Epidemiological studies have detected a higher incidence of various tumour entities in diabetic patients. However, the underlying mechanisms remain insufficiently understood. Glucose-derived pericellular and extracellular hyaluronan (HA) promotes tumour progression and development. In this study, we tested the hypothesis that a diabetic metabolic state, characterised by hyperglycaemia and concomitant aberrant insulin signalling, stimulates tumour progression via the induction of HA synthesis.
In a streptozotocin-induced diabetic nude mouse tumour xenograft model, hyperglycaemia and lack of insulin caused an increased formation of tumour-associated HA-matrix, which in turn accelerated tumour progression and neoangiogenesis. This process was effectively attenuated by treatment with 4-methylumbelliferone, a pharmacological inhibitor of HA-synthesis. To define the mechanisms behind these in vivo observations, we investigated the impact of hyperglycaemia and insulin on the glucose metabolism in oesophageal squamous cell cancer cells (ESCC). Hyperglycaemia induced HA synthesis while insulin diminished HA production by directing glucose metabolites to glycolysis. Vice versa, inhibition of glycolysis, either by knockdown of the glycolytic key enzyme phosphofructokinase or by an experimental abrogation of insulin signalling (knockdown of the insulin receptor, long-term treatment with insulin) augmented HA synthesis. Consequently, these processes induced invasion, anchorage-independent growth and adhesion of ESCC to endothelial cells in vitro.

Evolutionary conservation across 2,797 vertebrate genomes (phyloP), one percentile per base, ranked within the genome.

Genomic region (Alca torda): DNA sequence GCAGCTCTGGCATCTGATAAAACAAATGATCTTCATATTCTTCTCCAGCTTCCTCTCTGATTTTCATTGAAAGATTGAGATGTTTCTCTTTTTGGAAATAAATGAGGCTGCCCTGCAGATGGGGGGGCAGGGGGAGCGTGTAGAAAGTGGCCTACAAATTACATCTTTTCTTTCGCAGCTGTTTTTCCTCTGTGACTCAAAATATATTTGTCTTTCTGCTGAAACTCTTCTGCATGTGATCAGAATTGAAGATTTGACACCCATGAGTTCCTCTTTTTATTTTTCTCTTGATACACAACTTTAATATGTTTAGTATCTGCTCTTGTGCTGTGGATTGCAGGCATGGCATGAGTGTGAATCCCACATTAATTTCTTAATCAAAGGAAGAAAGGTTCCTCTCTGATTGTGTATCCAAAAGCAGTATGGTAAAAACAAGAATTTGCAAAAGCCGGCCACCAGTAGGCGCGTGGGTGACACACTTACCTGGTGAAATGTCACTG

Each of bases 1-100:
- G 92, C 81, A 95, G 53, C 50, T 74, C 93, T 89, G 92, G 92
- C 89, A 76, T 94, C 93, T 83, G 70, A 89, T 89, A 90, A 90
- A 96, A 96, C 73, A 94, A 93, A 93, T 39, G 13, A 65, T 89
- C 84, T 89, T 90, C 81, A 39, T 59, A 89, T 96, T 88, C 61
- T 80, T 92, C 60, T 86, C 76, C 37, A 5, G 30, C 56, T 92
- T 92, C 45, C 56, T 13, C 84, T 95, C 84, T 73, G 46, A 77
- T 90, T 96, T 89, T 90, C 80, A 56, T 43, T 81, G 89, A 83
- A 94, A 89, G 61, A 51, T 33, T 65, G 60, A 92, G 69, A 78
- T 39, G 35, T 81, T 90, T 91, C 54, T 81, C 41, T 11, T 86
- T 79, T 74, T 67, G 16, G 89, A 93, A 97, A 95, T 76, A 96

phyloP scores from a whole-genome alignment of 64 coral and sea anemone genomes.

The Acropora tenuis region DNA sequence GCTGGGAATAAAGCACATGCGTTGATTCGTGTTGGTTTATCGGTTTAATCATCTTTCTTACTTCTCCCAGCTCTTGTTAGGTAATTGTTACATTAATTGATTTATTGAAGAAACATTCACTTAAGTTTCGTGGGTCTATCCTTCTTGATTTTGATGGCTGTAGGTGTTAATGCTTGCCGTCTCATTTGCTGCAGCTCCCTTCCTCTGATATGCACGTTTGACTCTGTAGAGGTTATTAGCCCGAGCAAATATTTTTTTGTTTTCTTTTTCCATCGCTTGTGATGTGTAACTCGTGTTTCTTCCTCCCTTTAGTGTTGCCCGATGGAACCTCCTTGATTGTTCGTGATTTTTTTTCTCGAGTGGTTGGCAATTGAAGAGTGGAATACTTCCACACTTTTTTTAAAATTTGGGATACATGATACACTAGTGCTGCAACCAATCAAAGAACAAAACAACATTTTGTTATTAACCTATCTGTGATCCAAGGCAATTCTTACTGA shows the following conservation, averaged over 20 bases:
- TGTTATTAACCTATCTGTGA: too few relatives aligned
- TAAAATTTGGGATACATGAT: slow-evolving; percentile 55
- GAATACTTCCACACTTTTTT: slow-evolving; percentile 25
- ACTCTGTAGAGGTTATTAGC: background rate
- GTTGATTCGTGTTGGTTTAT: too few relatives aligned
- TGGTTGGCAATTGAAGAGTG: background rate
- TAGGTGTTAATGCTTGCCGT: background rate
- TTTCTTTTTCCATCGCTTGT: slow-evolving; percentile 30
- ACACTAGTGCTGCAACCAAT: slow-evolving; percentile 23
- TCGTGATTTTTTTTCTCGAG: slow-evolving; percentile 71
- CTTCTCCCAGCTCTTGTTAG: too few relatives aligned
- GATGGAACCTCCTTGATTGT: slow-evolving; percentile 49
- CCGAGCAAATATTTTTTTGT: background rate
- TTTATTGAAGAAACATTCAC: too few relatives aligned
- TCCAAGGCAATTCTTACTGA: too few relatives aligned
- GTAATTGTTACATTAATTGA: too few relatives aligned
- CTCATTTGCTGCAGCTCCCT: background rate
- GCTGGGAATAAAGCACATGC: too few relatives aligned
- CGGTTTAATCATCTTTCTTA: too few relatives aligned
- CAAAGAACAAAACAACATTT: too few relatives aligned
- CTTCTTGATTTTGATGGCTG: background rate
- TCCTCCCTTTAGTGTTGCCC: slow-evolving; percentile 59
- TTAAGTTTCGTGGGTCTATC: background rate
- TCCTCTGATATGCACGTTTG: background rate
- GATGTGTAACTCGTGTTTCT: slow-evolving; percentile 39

Thus, the cellular shift in glucose usage from catabolism of glucose to anabolism of HA driven by hyperglycaemia and insulin resistance may represent an important link between diabetes and cancer progression. Hence, therapeutical inhibition of HA synthesis may represent a promising approach for tumour treatment in diabetic patients. This article is protected by copyright. All rights reserved.
from #AlexandrosSfakianakis via Alexandros G.Sfakianakis on Inoreader http://ift.tt/2pAZslR